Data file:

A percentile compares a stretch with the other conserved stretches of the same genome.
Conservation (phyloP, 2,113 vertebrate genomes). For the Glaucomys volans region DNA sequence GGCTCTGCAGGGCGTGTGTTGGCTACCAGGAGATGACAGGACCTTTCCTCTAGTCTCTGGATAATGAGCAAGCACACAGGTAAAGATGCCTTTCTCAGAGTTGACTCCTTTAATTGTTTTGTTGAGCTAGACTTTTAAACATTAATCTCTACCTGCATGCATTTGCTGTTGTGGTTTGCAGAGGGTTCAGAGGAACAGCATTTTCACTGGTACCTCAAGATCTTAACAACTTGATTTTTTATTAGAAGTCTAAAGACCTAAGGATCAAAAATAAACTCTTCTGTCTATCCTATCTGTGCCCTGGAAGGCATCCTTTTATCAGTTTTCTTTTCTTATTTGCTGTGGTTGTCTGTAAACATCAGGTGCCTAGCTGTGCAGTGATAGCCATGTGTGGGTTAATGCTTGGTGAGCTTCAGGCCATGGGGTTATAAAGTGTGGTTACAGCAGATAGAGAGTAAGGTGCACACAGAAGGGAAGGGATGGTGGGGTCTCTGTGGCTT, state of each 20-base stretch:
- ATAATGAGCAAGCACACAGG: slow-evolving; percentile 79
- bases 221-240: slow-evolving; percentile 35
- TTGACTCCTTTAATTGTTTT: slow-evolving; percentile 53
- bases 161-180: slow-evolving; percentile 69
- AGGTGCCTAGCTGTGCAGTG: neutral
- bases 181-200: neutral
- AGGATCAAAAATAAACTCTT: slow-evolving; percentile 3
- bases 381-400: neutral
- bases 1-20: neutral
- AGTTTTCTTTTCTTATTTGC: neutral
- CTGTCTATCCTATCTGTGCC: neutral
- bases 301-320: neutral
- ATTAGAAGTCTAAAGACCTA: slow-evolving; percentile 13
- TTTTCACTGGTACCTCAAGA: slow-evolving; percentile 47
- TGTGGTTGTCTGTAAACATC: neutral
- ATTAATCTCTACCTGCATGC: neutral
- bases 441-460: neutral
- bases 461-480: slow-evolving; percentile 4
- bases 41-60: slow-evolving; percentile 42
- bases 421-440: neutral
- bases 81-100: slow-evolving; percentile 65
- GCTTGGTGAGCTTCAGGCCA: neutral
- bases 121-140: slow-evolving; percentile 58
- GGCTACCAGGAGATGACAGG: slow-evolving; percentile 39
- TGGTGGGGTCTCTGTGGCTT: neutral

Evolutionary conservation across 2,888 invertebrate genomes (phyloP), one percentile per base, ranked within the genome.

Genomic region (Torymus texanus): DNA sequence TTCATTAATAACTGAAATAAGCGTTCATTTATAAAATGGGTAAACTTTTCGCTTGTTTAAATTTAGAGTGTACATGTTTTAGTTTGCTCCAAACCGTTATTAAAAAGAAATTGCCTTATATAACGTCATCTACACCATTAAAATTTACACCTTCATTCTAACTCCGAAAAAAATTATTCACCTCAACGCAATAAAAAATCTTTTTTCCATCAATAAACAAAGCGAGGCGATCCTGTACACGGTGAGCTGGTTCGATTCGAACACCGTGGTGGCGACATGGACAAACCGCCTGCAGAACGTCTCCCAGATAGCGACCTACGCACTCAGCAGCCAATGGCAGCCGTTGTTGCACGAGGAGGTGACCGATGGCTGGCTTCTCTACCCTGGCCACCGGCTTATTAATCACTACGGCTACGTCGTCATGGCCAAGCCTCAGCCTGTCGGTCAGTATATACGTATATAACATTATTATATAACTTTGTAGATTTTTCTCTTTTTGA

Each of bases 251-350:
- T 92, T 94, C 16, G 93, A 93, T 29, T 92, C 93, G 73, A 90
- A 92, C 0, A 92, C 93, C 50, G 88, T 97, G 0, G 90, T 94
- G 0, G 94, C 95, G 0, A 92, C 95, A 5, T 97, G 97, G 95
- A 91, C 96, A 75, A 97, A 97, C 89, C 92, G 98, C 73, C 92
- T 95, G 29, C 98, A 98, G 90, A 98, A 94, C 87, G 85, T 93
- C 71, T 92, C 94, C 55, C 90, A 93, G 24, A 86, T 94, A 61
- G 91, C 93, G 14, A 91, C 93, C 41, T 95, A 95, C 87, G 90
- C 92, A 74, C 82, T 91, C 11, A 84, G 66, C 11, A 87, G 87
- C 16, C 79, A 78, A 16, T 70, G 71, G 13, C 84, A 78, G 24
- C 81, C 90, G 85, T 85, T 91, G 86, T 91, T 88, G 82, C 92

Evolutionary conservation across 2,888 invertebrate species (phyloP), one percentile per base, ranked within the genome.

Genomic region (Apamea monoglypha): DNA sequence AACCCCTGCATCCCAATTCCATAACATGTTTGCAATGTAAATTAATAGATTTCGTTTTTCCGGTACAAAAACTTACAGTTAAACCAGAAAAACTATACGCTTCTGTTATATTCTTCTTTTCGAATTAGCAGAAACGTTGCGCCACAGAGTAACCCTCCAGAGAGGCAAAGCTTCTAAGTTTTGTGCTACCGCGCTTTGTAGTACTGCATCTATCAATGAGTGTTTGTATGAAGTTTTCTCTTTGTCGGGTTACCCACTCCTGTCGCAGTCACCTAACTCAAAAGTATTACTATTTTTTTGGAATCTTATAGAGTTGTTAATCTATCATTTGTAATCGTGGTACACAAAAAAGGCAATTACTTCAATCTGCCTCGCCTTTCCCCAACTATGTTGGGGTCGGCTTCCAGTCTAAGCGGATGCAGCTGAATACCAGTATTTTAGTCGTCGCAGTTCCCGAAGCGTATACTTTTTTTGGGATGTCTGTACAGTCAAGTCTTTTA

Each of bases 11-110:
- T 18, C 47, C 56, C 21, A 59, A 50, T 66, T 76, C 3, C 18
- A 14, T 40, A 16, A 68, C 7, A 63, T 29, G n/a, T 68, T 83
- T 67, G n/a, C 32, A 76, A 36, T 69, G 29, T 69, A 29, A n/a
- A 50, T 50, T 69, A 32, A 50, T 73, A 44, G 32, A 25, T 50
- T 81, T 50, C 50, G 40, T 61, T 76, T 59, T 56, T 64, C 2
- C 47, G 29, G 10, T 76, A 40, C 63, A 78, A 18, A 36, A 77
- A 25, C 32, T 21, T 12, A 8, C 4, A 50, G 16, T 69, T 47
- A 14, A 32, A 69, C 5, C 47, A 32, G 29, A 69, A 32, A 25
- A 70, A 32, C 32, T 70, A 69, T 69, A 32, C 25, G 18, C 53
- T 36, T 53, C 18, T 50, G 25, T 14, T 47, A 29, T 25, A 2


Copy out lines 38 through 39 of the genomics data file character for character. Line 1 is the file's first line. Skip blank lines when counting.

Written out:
- C 92, A 74, C 82, T 91, C 11, A 84, G 66, C 11, A 87, G 87
- C 16, C 79, A 78, A 16, T 70, G 71, G 13, C 84, A 78, G 24